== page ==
New Year, new you? It’s an oft-derided phrase, but a new year is as good a time as any for a little self-examination. A good place to start is your approach to finances.
We all wish we were better with money. Getting control of your finances is a daunting task for anyone. But if you find yourself constantly struggling to keep up with your bills, or are facing a large amount of debt, you might want to consider looking at your money habits. How do you spend it? How do you save it? Can you save at all? What do you have put away for a rainy day?
All of these questions are worth exploring as the new year begins. This is why we have compiled a list of bad money habits that are worth avoiding, or breaking, as we move into 2023.
Not Having an Emergency Fund
No-one likes to think about unexpected expenses when considering their finances and making a budget. But, unfortunately, they are a fact of life. Unexpected expenses happen to everyone, whether they come in the form of medical expenses, auto repair bills, or a change in employment status.
Being prepared for a sudden financial hit is essential when it comes to personal finance planning. They will happen, so ensure you are not caught off guard by setting up an emergency fund. Doing so will mean that you are less reliant on credit cards or loans when the moment comes.
There will be times when paying a bill late might be unavoidable. Things happen to the best of us. But consistently paying bills late is a bad habit to get into. When you pay bills late, you damage your credit score and could accrue more debt in the form of interest charges and late fees.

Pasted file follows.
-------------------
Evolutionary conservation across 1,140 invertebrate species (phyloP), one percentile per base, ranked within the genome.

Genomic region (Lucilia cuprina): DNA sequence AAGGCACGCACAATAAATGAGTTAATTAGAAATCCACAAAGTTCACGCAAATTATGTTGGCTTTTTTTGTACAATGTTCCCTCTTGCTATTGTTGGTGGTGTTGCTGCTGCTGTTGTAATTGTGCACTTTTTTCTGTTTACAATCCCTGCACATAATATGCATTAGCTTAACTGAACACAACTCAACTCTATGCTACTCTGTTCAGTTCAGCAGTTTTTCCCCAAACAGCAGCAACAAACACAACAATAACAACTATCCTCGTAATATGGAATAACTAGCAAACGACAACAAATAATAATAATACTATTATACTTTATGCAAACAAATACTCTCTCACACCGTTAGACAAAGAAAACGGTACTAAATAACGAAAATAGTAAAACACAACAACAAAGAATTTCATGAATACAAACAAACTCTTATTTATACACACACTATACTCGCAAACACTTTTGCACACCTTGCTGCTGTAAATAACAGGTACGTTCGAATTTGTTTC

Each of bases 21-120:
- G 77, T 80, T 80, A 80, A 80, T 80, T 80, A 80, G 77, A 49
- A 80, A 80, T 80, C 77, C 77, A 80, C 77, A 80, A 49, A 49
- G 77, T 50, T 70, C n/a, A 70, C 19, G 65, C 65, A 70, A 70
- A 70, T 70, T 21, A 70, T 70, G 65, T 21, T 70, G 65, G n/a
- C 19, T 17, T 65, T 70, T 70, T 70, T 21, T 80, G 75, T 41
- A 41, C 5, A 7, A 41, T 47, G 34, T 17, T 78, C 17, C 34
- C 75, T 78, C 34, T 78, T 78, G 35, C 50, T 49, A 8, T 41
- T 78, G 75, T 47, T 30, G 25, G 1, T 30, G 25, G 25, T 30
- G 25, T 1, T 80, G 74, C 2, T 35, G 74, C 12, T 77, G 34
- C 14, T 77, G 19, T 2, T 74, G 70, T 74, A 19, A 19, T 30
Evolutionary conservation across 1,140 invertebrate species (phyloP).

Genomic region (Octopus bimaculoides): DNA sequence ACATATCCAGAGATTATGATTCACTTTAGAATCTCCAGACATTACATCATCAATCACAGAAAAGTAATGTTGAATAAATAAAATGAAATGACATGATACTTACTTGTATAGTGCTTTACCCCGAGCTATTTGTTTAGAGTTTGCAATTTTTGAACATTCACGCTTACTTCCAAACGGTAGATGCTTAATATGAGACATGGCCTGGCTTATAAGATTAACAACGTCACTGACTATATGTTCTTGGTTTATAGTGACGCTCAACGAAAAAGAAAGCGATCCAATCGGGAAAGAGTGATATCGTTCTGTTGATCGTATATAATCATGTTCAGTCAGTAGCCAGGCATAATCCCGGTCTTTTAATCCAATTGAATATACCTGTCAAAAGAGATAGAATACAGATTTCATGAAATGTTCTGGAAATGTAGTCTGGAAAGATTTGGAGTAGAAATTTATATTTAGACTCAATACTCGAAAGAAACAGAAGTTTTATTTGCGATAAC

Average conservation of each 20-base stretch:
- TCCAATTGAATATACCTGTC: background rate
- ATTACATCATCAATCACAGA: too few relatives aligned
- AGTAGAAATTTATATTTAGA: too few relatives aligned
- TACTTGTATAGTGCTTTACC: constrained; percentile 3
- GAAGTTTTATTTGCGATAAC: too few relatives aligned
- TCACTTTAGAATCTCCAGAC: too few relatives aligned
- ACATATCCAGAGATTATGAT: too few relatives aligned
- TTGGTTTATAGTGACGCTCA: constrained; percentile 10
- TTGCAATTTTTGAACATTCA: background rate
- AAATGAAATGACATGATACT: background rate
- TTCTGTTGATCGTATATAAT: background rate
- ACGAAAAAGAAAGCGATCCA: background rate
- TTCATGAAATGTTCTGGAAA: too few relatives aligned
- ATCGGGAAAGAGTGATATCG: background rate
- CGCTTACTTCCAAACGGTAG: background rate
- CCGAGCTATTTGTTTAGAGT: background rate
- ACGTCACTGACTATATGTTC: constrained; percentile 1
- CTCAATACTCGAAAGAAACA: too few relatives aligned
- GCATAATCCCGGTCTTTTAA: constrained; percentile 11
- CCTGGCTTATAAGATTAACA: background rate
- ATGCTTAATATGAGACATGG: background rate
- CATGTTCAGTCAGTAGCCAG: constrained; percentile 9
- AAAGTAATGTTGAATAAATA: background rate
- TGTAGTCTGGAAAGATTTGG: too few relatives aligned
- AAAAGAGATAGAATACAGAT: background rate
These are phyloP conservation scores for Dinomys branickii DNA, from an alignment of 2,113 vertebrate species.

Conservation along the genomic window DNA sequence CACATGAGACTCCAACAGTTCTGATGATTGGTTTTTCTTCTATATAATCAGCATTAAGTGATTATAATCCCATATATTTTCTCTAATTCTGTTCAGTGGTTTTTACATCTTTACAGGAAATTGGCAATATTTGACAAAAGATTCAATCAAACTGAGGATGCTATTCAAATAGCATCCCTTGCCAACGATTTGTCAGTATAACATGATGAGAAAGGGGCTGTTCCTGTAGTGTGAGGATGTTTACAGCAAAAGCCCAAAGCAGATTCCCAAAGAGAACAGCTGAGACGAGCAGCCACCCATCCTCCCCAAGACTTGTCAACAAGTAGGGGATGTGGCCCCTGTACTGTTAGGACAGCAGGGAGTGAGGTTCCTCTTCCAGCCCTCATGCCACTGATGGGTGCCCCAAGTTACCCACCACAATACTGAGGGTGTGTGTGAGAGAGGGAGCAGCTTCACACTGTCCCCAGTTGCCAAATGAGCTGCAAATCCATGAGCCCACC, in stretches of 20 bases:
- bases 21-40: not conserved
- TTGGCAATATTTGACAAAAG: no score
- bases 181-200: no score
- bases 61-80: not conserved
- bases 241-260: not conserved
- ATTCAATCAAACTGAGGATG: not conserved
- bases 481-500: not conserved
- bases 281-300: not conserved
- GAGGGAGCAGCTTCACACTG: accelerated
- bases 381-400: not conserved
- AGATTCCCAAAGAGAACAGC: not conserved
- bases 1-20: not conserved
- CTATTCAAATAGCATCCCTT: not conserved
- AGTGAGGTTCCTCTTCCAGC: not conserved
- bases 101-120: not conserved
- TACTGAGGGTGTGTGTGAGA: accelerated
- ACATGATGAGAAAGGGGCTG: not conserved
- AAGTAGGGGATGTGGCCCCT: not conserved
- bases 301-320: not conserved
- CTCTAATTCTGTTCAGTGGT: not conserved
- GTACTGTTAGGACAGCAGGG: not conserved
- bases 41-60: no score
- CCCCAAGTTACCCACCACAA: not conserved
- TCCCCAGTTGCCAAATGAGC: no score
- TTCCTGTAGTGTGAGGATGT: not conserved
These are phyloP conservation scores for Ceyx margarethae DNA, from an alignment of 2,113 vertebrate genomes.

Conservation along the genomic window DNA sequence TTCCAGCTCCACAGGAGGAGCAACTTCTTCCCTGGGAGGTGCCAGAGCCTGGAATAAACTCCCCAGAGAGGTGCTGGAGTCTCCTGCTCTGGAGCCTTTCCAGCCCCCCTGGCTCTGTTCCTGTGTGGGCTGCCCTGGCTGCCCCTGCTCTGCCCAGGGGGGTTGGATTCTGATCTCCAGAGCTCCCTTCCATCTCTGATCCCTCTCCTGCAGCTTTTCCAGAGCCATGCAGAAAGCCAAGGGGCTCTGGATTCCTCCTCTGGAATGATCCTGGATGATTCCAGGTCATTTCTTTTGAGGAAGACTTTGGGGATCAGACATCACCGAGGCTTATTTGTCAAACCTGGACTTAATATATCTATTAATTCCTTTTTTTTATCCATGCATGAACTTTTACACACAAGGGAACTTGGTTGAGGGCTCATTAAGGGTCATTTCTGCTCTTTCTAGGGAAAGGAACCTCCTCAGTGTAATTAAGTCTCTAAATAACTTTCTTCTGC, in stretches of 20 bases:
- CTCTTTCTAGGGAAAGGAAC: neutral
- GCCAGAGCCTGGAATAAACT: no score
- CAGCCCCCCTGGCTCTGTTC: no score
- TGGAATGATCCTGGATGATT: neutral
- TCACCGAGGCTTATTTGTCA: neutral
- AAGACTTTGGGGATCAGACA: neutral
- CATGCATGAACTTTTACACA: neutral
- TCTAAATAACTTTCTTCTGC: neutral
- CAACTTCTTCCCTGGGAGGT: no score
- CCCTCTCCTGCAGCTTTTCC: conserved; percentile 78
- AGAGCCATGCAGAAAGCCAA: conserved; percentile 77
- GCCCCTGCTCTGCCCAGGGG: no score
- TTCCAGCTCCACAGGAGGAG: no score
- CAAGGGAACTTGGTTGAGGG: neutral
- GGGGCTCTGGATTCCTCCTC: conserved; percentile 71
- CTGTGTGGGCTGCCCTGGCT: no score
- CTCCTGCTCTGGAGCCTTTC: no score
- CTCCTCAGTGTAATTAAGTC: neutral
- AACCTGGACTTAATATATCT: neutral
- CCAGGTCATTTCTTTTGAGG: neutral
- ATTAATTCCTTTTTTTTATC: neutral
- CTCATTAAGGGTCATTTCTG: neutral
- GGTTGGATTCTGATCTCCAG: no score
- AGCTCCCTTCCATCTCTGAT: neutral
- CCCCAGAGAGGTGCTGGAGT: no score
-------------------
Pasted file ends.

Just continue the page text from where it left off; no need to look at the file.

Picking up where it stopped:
Break this habit by ensuring that you pay your bills on time every month. A good way of making sure that you do this is by enrolling in auto-pay systems so the money comes straight from your account. This means you won’t forget about a certain bill and end up with an unexpected charge.
Irresponsible Use of Credit
Credit can be an incredibly useful tool. You may need to rely on debt when it comes to long-term expenses like education or mortgage payments. This is a totally acceptable use of credit.
Too often, however, people rely on credit to cover the basics such as food or rent. Or, worse, they use it for extravagant, impulsive purchases. If you are in this category, consider changing your approach to credit. Learn what to use it for, and what should come from your primary source of income. If you don’t, you could end up in a snowball of interest payments that will leave you financially stranded.
Spending More than You Earn
This is the number one, worst habit when it comes to personal finances. It can have a trickle-down effect into all areas of your finances and leave you in a precarious situation.
If you do spend more than you earn, you end up covering the rest through credit. This of course comes with interest and begins a dangerous cycle of debt.
If you are spending beyond the means, take a look at your spending habits. Do you often throw money away on frivolous purchases? Are you focusing on essential purchases or are you letting them fall by the wayside in favor of luxuries?
A good way of rectifying this situation is through understanding exactly how much you are spending each month by making a detailed monthly budget. This will allow you to examine your spending habits and look for areas in which you can save for the things that you actually need. Do you even use that streaming subscription you’re spending £20.00 per month for? Why are you spending so much on takeout coffee when you have a coffee machine at home?